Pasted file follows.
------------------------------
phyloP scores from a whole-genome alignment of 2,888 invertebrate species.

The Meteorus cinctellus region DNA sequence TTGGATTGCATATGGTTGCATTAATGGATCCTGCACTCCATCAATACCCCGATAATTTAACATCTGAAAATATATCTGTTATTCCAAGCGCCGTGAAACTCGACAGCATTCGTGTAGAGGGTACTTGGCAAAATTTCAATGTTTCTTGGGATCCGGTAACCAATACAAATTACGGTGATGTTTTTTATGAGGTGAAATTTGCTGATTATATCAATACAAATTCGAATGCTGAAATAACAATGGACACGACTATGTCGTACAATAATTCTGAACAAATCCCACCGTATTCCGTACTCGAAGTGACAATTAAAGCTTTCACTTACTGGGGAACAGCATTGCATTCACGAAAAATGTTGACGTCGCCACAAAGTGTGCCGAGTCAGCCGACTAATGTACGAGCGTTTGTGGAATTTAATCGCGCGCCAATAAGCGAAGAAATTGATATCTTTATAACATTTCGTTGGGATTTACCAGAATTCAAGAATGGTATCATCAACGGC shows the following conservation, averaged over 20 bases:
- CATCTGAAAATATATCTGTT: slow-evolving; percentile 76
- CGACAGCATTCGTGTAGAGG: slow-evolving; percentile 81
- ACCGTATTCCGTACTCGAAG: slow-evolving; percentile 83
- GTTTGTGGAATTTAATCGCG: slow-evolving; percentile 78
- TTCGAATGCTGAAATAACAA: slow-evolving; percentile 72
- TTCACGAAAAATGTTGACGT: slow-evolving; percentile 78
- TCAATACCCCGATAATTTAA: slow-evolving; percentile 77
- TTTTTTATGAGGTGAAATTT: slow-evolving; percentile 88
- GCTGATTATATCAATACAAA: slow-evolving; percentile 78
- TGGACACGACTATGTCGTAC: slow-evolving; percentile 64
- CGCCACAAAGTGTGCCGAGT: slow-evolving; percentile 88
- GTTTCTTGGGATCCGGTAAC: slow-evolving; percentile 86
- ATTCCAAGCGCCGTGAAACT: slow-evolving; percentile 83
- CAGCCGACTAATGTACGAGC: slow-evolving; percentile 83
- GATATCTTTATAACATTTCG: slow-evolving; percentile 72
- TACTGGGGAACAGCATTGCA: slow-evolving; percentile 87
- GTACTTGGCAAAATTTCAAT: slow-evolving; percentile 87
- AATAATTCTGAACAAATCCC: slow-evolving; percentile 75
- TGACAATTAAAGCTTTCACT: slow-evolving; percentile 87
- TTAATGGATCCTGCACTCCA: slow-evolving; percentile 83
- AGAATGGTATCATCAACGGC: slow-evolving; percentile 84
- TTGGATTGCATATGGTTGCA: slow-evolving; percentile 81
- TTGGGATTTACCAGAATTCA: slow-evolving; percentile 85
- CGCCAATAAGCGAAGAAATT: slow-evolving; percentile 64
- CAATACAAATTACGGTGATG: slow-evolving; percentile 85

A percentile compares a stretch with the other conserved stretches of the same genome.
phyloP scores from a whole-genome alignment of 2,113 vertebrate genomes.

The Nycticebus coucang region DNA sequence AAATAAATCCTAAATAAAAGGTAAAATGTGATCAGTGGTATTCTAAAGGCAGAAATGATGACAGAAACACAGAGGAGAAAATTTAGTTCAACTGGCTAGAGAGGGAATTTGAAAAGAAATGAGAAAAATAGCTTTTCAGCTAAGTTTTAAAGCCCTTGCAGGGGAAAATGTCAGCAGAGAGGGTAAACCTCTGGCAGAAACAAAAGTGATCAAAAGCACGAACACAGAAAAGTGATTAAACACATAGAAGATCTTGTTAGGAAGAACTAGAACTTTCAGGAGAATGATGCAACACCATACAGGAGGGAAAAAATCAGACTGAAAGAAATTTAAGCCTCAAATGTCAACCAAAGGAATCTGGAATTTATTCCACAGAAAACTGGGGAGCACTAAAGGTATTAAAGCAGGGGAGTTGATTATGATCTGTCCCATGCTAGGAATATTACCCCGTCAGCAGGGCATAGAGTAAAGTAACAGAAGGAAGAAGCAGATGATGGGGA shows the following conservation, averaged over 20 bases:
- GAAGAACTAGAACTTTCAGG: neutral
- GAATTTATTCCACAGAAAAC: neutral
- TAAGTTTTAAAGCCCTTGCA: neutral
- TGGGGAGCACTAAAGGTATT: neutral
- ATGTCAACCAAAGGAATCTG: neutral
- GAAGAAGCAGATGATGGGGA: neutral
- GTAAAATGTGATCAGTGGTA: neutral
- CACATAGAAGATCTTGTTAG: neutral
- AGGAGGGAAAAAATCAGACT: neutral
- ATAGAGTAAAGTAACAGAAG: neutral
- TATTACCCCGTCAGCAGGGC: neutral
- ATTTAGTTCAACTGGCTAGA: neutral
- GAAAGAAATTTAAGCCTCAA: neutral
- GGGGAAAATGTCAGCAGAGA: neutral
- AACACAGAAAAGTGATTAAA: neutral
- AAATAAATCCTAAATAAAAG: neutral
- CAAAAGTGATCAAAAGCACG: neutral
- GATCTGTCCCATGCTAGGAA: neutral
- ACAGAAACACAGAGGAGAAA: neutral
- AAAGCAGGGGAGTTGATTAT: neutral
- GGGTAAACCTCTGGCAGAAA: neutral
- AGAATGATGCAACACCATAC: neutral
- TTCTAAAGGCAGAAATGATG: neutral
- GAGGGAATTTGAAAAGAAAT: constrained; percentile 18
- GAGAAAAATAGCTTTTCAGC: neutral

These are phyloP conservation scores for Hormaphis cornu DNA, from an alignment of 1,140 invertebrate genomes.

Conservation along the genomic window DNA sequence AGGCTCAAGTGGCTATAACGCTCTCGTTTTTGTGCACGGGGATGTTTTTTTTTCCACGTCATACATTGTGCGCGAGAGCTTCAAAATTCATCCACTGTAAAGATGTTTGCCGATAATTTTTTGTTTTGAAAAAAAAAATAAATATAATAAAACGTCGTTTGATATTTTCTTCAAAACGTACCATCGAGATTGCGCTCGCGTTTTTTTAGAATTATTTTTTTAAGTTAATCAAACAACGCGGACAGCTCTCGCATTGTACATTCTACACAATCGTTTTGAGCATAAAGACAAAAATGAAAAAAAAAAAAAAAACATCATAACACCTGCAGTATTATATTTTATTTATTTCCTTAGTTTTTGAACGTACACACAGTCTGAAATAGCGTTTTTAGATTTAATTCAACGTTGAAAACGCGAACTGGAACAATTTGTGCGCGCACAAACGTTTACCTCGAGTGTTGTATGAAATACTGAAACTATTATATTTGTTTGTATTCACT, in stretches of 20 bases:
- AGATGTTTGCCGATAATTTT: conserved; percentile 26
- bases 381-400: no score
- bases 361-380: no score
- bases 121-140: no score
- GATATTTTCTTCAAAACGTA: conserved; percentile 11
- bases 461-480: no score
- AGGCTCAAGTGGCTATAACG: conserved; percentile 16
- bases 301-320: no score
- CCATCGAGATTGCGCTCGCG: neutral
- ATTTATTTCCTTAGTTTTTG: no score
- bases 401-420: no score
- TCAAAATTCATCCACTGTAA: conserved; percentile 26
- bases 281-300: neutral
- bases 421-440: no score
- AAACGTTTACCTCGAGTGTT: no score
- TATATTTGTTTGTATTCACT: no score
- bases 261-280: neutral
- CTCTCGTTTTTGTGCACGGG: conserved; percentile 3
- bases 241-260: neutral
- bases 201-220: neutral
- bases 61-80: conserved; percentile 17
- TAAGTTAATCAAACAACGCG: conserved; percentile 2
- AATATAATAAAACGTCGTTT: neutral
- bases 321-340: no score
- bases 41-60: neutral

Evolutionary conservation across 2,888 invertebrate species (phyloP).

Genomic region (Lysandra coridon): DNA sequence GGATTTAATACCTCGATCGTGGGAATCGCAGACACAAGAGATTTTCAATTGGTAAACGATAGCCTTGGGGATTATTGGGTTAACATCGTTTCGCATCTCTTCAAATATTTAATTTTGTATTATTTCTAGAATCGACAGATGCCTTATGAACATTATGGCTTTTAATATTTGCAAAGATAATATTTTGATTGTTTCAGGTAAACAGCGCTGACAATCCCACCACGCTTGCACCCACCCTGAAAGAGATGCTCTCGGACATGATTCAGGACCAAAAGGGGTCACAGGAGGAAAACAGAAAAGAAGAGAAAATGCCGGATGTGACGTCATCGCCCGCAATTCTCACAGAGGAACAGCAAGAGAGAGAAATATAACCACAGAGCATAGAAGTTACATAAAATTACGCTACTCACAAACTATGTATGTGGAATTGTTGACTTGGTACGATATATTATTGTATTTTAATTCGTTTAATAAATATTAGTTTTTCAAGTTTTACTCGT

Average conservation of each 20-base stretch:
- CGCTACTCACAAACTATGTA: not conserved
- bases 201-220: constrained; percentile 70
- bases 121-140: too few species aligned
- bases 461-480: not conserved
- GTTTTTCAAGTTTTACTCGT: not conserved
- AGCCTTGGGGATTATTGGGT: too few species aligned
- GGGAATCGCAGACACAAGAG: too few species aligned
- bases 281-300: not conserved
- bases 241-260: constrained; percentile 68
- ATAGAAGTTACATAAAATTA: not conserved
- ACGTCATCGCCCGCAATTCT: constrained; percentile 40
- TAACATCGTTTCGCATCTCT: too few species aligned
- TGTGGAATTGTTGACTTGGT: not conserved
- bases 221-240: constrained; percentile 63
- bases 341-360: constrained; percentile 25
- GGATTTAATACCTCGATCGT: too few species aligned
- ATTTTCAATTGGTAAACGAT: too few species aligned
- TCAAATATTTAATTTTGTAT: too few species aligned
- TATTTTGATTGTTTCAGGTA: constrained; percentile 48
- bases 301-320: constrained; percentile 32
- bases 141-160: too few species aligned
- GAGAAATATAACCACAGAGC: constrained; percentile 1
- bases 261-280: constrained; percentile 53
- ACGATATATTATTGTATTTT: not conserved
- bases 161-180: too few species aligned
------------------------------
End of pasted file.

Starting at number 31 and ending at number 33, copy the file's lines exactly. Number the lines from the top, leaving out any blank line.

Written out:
- GAAGAACTAGAACTTTCAGG: neutral
- GAATTTATTCCACAGAAAAC: neutral
- TAAGTTTTAAAGCCCTTGCA: neutral